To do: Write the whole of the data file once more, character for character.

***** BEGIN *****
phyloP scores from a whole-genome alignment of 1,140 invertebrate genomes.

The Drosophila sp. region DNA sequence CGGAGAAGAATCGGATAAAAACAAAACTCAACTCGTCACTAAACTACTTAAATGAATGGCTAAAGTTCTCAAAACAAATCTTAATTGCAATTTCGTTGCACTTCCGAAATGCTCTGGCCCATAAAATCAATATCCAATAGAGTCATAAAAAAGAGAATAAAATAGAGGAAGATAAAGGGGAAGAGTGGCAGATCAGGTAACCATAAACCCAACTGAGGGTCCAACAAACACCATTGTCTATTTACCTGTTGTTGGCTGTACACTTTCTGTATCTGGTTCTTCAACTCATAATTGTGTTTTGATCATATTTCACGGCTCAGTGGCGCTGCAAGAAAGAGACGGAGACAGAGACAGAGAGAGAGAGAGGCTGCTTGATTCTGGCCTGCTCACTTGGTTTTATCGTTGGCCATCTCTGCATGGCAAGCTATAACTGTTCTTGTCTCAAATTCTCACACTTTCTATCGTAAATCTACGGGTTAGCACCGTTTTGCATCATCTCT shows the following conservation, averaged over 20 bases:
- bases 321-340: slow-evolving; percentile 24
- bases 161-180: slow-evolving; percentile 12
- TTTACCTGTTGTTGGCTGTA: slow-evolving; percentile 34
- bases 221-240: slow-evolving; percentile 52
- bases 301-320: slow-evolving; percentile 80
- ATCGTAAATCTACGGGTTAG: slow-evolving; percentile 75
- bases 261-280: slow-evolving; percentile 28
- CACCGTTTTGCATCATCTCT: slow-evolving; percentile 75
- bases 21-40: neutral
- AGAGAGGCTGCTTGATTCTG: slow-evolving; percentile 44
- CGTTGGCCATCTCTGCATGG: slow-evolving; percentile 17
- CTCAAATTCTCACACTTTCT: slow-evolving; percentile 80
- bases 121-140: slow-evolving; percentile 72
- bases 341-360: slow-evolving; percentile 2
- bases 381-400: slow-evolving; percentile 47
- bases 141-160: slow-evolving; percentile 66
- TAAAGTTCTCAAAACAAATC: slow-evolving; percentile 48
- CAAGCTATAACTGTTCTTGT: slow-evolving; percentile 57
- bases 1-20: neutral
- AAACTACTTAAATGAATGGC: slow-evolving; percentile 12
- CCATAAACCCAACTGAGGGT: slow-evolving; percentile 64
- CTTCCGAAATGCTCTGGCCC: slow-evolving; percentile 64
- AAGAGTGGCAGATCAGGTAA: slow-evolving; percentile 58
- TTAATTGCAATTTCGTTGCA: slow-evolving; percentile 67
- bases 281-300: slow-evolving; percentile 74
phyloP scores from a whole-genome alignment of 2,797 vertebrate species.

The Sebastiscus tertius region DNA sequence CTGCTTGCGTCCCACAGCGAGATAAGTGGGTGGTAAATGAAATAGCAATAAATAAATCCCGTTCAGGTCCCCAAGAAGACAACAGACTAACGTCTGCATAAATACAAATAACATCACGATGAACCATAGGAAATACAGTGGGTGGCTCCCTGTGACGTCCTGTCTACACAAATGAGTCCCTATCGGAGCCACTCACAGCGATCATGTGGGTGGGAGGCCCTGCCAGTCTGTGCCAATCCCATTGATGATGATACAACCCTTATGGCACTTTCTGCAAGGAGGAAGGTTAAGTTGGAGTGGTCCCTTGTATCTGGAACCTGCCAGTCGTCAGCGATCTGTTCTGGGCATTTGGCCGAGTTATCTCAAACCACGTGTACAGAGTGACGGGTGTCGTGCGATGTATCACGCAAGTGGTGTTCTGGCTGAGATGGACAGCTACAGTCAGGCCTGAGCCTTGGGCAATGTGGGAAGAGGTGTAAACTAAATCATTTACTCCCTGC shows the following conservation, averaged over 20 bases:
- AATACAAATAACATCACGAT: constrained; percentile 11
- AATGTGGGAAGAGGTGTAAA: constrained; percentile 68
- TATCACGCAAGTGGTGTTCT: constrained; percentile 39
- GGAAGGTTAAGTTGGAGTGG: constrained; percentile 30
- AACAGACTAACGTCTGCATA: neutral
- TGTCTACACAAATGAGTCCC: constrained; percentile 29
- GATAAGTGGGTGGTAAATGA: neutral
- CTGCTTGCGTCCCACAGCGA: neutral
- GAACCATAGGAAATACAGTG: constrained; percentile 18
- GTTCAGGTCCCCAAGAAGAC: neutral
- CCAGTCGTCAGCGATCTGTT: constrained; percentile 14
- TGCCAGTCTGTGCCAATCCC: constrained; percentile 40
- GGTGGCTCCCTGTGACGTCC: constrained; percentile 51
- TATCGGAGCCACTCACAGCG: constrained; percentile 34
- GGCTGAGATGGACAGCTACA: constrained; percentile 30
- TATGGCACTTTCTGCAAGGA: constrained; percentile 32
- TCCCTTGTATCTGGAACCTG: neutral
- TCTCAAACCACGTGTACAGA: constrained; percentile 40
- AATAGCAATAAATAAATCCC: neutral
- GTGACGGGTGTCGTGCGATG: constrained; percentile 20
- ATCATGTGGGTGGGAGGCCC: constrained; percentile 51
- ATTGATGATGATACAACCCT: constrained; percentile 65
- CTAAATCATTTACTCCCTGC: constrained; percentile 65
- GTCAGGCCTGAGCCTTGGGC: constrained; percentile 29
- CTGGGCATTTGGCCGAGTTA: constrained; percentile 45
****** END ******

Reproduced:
phyloP scores from a whole-genome alignment of 1,140 invertebrate genomes.

The Drosophila sp. region DNA sequence CGGAGAAGAATCGGATAAAAACAAAACTCAACTCGTCACTAAACTACTTAAATGAATGGCTAAAGTTCTCAAAACAAATCTTAATTGCAATTTCGTTGCACTTCCGAAATGCTCTGGCCCATAAAATCAATATCCAATAGAGTCATAAAAAAGAGAATAAAATAGAGGAAGATAAAGGGGAAGAGTGGCAGATCAGGTAACCATAAACCCAACTGAGGGTCCAACAAACACCATTGTCTATTTACCTGTTGTTGGCTGTACACTTTCTGTATCTGGTTCTTCAACTCATAATTGTGTTTTGATCATATTTCACGGCTCAGTGGCGCTGCAAGAAAGAGACGGAGACAGAGACAGAGAGAGAGAGAGGCTGCTTGATTCTGGCCTGCTCACTTGGTTTTATCGTTGGCCATCTCTGCATGGCAAGCTATAACTGTTCTTGTCTCAAATTCTCACACTTTCTATCGTAAATCTACGGGTTAGCACCGTTTTGCATCATCTCT shows the following conservation, averaged over 20 bases:
- bases 321-340: slow-evolving; percentile 24
- bases 161-180: slow-evolving; percentile 12
- TTTACCTGTTGTTGGCTGTA: slow-evolving; percentile 34
- bases 221-240: slow-evolving; percentile 52
- bases 301-320: slow-evolving; percentile 80
- ATCGTAAATCTACGGGTTAG: slow-evolving; percentile 75
- bases 261-280: slow-evolving; percentile 28
- CACCGTTTTGCATCATCTCT: slow-evolving; percentile 75
- bases 21-40: neutral
- AGAGAGGCTGCTTGATTCTG: slow-evolving; percentile 44
- CGTTGGCCATCTCTGCATGG: slow-evolving; percentile 17
- CTCAAATTCTCACACTTTCT: slow-evolving; percentile 80
- bases 121-140: slow-evolving; percentile 72
- bases 341-360: slow-evolving; percentile 2
- bases 381-400: slow-evolving; percentile 47
- bases 141-160: slow-evolving; percentile 66
- TAAAGTTCTCAAAACAAATC: slow-evolving; percentile 48
- CAAGCTATAACTGTTCTTGT: slow-evolving; percentile 57
- bases 1-20: neutral
- AAACTACTTAAATGAATGGC: slow-evolving; percentile 12
- CCATAAACCCAACTGAGGGT: slow-evolving; percentile 64
- CTTCCGAAATGCTCTGGCCC: slow-evolving; percentile 64
- AAGAGTGGCAGATCAGGTAA: slow-evolving; percentile 58
- TTAATTGCAATTTCGTTGCA: slow-evolving; percentile 67
- bases 281-300: slow-evolving; percentile 74
phyloP scores from a whole-genome alignment of 2,797 vertebrate species.

The Sebastiscus tertius region DNA sequence CTGCTTGCGTCCCACAGCGAGATAAGTGGGTGGTAAATGAAATAGCAATAAATAAATCCCGTTCAGGTCCCCAAGAAGACAACAGACTAACGTCTGCATAAATACAAATAACATCACGATGAACCATAGGAAATACAGTGGGTGGCTCCCTGTGACGTCCTGTCTACACAAATGAGTCCCTATCGGAGCCACTCACAGCGATCATGTGGGTGGGAGGCCCTGCCAGTCTGTGCCAATCCCATTGATGATGATACAACCCTTATGGCACTTTCTGCAAGGAGGAAGGTTAAGTTGGAGTGGTCCCTTGTATCTGGAACCTGCCAGTCGTCAGCGATCTGTTCTGGGCATTTGGCCGAGTTATCTCAAACCACGTGTACAGAGTGACGGGTGTCGTGCGATGTATCACGCAAGTGGTGTTCTGGCTGAGATGGACAGCTACAGTCAGGCCTGAGCCTTGGGCAATGTGGGAAGAGGTGTAAACTAAATCATTTACTCCCTGC shows the following conservation, averaged over 20 bases:
- AATACAAATAACATCACGAT: constrained; percentile 11
- AATGTGGGAAGAGGTGTAAA: constrained; percentile 68
- TATCACGCAAGTGGTGTTCT: constrained; percentile 39
- GGAAGGTTAAGTTGGAGTGG: constrained; percentile 30
- AACAGACTAACGTCTGCATA: neutral
- TGTCTACACAAATGAGTCCC: constrained; percentile 29
- GATAAGTGGGTGGTAAATGA: neutral
- CTGCTTGCGTCCCACAGCGA: neutral
- GAACCATAGGAAATACAGTG: constrained; percentile 18
- GTTCAGGTCCCCAAGAAGAC: neutral
- CCAGTCGTCAGCGATCTGTT: constrained; percentile 14
- TGCCAGTCTGTGCCAATCCC: constrained; percentile 40
- GGTGGCTCCCTGTGACGTCC: constrained; percentile 51
- TATCGGAGCCACTCACAGCG: constrained; percentile 34
- GGCTGAGATGGACAGCTACA: constrained; percentile 30
- TATGGCACTTTCTGCAAGGA: constrained; percentile 32
- TCCCTTGTATCTGGAACCTG: neutral
- TCTCAAACCACGTGTACAGA: constrained; percentile 40
- AATAGCAATAAATAAATCCC: neutral
- GTGACGGGTGTCGTGCGATG: constrained; percentile 20
- ATCATGTGGGTGGGAGGCCC: constrained; percentile 51
- ATTGATGATGATACAACCCT: constrained; percentile 65
- CTAAATCATTTACTCCCTGC: constrained; percentile 65
- GTCAGGCCTGAGCCTTGGGC: constrained; percentile 29
- CTGGGCATTTGGCCGAGTTA: constrained; percentile 45